Common cold, as the name suggests, is a very common ailment that inflicts suffering on every single human on this earth. This sickness isn’t really a new one. It has existed since times immemorial! The question that therefore naturally comes is, ‘why is there no cure for this common illness’ or ‘why have the scientists failed to eradicate this ailment from its roots’? Though we have a definitive answer to this ‘why’, we, the great humans, have failed to find a definitive solution which is rightly addressed by one single word – ‘how’. Let us learn 20 interesting common cold facts and learn a hell lot of things about this illness that has been a part of human existence since antiquity!
Common Cold Facts: 1-10
1. The history of common cold perhaps predates humans but we have no way of finding out the same. The earliest records of the symptoms of this illness and its possible treatments can be found in Egyptian Ebers Papyrus – the oldest known medical text in existence.
2. Common cold is extremely common and people all around the globe are affected. Children catch cold some 6-10 times a year. School-going children may catch cold 12 times a years. Adults on the other hand catch cold 2-5 times a year.
3. In ageing people symptomatic infection rates are higher simply because their immune system gradually grows weaker.
4. As opposed to popular myth, ethnicity has nothing to do with common cold. While data shows that Inuit people and Native Americans are more prone to common cold than the Caucasians, the truth is that it is only overcrowding and poverty that leads to greater instances of common cold in Inuit people and Native Americans.
5. Common cold is generally self-limiting and mild and 50% of the cases are usually cured within 10 days from the day of infection. 90% cases get cured within 15 days.
6. Common cold can however lead to severe complications. This is not usually in generally healthy people. People who are either very young or old or people who are immunosuppressed are more threatened by complications caused by common cold.
7. The most common complications that can rise due to common cold include ear infection, pharyngitis, or sinusitis.
8. Pliny, a Roman Philosopher from 1st Century AD proposed that people suffering of common cold should kiss a mouse’s hair muzzle as a cure!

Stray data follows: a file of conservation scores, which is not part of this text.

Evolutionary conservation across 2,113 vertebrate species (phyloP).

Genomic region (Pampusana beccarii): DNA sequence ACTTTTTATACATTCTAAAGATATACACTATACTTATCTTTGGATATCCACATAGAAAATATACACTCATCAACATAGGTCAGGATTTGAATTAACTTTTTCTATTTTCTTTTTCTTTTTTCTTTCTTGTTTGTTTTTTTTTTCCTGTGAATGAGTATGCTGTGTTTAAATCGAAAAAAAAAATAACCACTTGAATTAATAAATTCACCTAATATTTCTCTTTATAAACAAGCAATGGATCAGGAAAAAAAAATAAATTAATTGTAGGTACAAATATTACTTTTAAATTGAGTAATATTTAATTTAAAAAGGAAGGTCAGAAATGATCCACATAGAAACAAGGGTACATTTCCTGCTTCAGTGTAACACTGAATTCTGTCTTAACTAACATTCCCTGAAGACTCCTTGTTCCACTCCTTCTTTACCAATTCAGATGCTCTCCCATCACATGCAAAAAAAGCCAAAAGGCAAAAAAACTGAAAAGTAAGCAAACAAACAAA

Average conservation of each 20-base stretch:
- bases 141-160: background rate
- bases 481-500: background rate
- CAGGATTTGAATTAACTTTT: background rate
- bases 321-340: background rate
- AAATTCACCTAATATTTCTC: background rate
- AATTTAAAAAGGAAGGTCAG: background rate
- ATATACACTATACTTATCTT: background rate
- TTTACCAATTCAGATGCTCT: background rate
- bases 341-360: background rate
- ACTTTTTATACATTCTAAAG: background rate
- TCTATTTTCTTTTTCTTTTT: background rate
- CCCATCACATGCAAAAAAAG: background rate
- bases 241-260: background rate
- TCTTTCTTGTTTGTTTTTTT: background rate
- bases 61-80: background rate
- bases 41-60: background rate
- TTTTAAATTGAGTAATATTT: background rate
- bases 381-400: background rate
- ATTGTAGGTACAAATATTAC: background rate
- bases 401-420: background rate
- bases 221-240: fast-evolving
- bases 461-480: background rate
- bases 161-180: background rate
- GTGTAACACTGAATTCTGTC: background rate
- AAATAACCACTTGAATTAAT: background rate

9. Hippocrates from 400 BC noted that in those days, bleeding was a common method that was used as a cure for common cold but the method was actually worthless.
10. While it is a common notion that common cold is contagious, the part of it which says that don’t kiss when you catch cold, is actually false. Okay, Eskimo kisses are to be prevented but actually smooching won’t transfer the viruses to the person you smooch or kiss because these notorious viruses don’t really love jumping from mouth to mouth or lip to lip.
Common Cold Facts: 11-20
11. What about Eskimo kisses? Well, Eskimo kiss is an act of rubbing nose with another person and these common cold viruses are kinda very interested in nose to nose jumps. They also prefer eyes. So, Eskimo kisses must be avoided during common cold.
12. In a recent study it was found that standing 6 feet away from the person infected with common cold viruses can help prevent the spread of the virus. In the study it was found that a typical sneeze travels 2 feet at a speed of 15 feet per second while the normal breath travels at a speed of 4.5 feet per second. So if someone is sick, stay 6 feet away and if you see that person gearing up for a sneeze, run further away!
13. Common cold viruses can survive up to 48 hours outside the body. Yes! That’s true and they can actually stay on skin or other touchable surfaces like elevator buttons, kitchen counters, keyboards, light switches, toilet paper rolls, door knobs and more!
14. The question is, why is there no proper remedy for this common illness? That’s because there are over 200 different viruses that can lead to common cold.
15. Worsening the case is that some viruses have multiple strains. For example, rhinovirus (which is actually responsible for 40% of common cold cases) has over 100 different strains. Now this should be self-explanatory. There is no single universal vaccine that can cure common cold.
16. There is a popular notion that one will catch cold when he or she is cold. This notion probably came from the fact that common cold is more prevalent during the winters. This however is not true. Scientists have figured out that there is no direct correlation between cold temperature and common cold infection.
17. Donna Griffiths, a 12-year-old girl from UK holds the world record for longest sneezing bout. How long can it be? Well, she started sneezing on 13 January 1981 and continued sneezing for 978 days!
18. In the first 365 days since her sneezing feat started, she sneezed nearly a million times (well, that’s an estimated figure).
19. Donna stopped sneezing on 16 September 1983. It was the 978th day which turned out to be her sneeze-free day!
20. A common cold virus is capable of reproducing 16 million offspring just within 24 hours!
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